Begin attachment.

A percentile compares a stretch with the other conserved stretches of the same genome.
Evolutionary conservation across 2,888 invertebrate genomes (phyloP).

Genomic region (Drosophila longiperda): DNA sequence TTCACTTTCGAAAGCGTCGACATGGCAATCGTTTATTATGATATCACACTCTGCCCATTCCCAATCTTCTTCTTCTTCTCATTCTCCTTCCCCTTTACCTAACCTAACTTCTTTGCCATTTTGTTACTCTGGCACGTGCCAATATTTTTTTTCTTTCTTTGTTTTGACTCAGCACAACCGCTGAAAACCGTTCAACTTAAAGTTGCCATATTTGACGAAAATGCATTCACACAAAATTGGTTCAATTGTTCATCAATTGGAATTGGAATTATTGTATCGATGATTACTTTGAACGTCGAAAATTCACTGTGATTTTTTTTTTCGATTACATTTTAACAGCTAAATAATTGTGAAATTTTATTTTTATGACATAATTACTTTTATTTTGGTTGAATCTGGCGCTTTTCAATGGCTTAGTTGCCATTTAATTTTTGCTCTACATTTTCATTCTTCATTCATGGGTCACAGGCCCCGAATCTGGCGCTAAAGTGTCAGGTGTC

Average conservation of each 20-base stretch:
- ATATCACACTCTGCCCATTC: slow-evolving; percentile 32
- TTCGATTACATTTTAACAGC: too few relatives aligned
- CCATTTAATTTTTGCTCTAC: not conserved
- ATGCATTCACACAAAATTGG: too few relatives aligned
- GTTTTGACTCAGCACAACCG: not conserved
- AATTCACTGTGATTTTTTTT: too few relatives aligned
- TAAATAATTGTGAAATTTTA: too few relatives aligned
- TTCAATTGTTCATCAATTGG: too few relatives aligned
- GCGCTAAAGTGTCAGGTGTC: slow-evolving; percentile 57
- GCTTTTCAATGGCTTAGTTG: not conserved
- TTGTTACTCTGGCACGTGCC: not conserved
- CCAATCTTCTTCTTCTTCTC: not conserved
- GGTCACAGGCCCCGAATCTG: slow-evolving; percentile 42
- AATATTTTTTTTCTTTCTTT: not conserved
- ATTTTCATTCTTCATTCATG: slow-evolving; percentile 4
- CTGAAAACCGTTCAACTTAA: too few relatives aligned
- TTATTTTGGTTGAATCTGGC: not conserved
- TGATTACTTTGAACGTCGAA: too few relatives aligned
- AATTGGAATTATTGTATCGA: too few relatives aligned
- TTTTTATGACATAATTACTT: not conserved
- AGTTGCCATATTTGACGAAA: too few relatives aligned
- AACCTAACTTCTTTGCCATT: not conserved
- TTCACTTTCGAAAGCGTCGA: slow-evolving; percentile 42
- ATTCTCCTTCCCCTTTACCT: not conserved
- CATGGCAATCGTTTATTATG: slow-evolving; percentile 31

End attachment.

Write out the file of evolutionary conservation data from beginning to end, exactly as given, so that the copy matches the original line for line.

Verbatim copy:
A percentile compares a stretch with the other conserved stretches of the same genome.
Evolutionary conservation across 2,888 invertebrate genomes (phyloP).

Genomic region (Drosophila longiperda): DNA sequence TTCACTTTCGAAAGCGTCGACATGGCAATCGTTTATTATGATATCACACTCTGCCCATTCCCAATCTTCTTCTTCTTCTCATTCTCCTTCCCCTTTACCTAACCTAACTTCTTTGCCATTTTGTTACTCTGGCACGTGCCAATATTTTTTTTCTTTCTTTGTTTTGACTCAGCACAACCGCTGAAAACCGTTCAACTTAAAGTTGCCATATTTGACGAAAATGCATTCACACAAAATTGGTTCAATTGTTCATCAATTGGAATTGGAATTATTGTATCGATGATTACTTTGAACGTCGAAAATTCACTGTGATTTTTTTTTTCGATTACATTTTAACAGCTAAATAATTGTGAAATTTTATTTTTATGACATAATTACTTTTATTTTGGTTGAATCTGGCGCTTTTCAATGGCTTAGTTGCCATTTAATTTTTGCTCTACATTTTCATTCTTCATTCATGGGTCACAGGCCCCGAATCTGGCGCTAAAGTGTCAGGTGTC

Average conservation of each 20-base stretch:
- ATATCACACTCTGCCCATTC: slow-evolving; percentile 32
- TTCGATTACATTTTAACAGC: too few relatives aligned
- CCATTTAATTTTTGCTCTAC: not conserved
- ATGCATTCACACAAAATTGG: too few relatives aligned
- GTTTTGACTCAGCACAACCG: not conserved
- AATTCACTGTGATTTTTTTT: too few relatives aligned
- TAAATAATTGTGAAATTTTA: too few relatives aligned
- TTCAATTGTTCATCAATTGG: too few relatives aligned
- GCGCTAAAGTGTCAGGTGTC: slow-evolving; percentile 57
- GCTTTTCAATGGCTTAGTTG: not conserved
- TTGTTACTCTGGCACGTGCC: not conserved
- CCAATCTTCTTCTTCTTCTC: not conserved
- GGTCACAGGCCCCGAATCTG: slow-evolving; percentile 42
- AATATTTTTTTTCTTTCTTT: not conserved
- ATTTTCATTCTTCATTCATG: slow-evolving; percentile 4
- CTGAAAACCGTTCAACTTAA: too few relatives aligned
- TTATTTTGGTTGAATCTGGC: not conserved
- TGATTACTTTGAACGTCGAA: too few relatives aligned
- AATTGGAATTATTGTATCGA: too few relatives aligned
- TTTTTATGACATAATTACTT: not conserved
- AGTTGCCATATTTGACGAAA: too few relatives aligned
- AACCTAACTTCTTTGCCATT: not conserved
- TTCACTTTCGAAAGCGTCGA: slow-evolving; percentile 42
- ATTCTCCTTCCCCTTTACCT: not conserved
- CATGGCAATCGTTTATTATG: slow-evolving; percentile 31